Wax Correspondences? 🕯 Let's Discuss! (and a poll!)

There are so many different types of waxes available for candles, and I had a thought earlier about their correspondences. Does it matter to your spell what the candle is made from? Is that adding too many layers and getting too picky about ingredients?

There is paraffin, soy, beeswax, gel wax, coconut wax, and I’m sure so many more. I don’t think I have ever put too much thought into what my candles are made from. I use standard paraffin wax tealights. I will use beeswax if I have it handy. I will buy soy wax when I can.

Different Types of Wax

Not everyone is familiar with the different types of wax, so I wanted to give a brief overview of the different waxes and where they come from. This information and the following picture comes from CozYours.com.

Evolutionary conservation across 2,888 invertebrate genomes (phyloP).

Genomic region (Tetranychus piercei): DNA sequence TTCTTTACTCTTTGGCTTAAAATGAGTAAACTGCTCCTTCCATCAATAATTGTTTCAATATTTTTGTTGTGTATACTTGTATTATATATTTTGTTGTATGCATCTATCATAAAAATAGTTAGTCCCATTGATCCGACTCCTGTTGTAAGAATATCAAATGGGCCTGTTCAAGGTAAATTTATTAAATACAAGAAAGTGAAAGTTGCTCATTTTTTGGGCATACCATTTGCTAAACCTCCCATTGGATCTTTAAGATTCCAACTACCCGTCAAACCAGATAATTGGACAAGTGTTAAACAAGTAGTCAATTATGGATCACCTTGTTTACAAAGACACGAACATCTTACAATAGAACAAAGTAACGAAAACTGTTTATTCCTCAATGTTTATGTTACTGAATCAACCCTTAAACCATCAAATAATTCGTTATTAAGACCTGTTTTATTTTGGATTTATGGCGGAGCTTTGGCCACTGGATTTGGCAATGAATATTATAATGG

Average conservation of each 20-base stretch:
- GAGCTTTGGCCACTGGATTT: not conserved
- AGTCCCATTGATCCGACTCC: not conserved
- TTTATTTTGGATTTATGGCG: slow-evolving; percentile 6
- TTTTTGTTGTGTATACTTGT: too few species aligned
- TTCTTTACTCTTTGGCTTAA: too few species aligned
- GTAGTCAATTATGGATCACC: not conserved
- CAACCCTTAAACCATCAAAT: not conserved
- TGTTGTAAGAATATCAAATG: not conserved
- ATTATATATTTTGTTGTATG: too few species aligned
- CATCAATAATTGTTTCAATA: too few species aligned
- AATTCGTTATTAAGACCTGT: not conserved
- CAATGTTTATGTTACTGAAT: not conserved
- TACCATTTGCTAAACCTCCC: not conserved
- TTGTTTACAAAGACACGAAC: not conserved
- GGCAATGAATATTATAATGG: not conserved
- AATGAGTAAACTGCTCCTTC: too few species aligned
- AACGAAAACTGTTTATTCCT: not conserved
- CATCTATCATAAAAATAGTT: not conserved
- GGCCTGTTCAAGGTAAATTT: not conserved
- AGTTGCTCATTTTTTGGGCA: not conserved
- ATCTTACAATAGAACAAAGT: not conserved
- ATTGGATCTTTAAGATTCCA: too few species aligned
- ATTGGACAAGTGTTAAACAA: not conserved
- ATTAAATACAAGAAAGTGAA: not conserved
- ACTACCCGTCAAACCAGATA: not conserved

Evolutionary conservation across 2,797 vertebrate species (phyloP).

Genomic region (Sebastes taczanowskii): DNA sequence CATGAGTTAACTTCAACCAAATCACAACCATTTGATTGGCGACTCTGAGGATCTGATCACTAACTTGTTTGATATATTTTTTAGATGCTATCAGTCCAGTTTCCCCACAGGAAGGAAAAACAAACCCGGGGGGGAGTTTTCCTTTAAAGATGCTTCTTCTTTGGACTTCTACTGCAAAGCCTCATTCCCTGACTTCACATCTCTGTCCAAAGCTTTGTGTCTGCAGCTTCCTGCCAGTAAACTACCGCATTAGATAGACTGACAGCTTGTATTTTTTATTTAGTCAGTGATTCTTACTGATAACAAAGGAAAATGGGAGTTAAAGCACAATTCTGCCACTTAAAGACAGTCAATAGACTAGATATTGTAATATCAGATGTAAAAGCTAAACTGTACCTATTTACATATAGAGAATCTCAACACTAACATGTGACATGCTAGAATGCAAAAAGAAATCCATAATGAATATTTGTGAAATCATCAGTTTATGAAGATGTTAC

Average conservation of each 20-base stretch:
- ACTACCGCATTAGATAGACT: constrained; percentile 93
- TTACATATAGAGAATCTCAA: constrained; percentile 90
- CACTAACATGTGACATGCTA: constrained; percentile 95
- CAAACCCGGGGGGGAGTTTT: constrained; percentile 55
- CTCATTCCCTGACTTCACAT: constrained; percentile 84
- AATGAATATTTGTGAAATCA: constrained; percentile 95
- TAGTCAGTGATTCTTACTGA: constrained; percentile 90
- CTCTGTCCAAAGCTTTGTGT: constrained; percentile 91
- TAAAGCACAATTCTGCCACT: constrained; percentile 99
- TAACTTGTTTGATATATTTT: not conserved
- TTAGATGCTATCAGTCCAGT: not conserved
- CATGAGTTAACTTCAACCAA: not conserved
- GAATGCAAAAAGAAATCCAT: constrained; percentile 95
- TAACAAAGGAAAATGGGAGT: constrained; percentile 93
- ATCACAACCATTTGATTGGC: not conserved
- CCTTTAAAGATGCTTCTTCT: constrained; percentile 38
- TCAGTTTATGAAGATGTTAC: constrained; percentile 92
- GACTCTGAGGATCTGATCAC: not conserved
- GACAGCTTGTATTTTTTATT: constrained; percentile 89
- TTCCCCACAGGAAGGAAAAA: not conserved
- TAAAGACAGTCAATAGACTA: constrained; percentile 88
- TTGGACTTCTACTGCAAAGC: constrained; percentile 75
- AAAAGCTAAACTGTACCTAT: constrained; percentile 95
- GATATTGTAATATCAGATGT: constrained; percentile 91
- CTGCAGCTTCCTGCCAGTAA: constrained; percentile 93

Paraffin Wax - Paraffin wax is the most common and known type of candle wax. :candle: It is the most readily available and one of the more cost-effective options when it comes to making candles. It comes from petroleum, refined crude oil, and is an odorless, pale white wax.

Beeswax - This type of wax comes from bees, of course! :honeybee: Beeswax is a natural byproduct of beehives and the work that bees do. It is sturdy with a fairly high melting point. It is naturally yellow with a slight honey scent.

Soy Wax - Soy wax is made from plants, specifically soybeans. It is a processed form of soybean oil. This makes it a natural alternative to paraffin wax, especially since the prices are about the same. Soy wax has a low melting point and can spoil without preservatives.

Gel Wax - This type of wax reminds me of those weird gel candles that were popular when I was a kid, and for good reason! :rose: Gel wax is not a natural wax - it isn’t even a wax at all, technically. It is made from mineral oil and poly resin. This means that it is also created from crude oil. It is transparent in nature with a low melting point.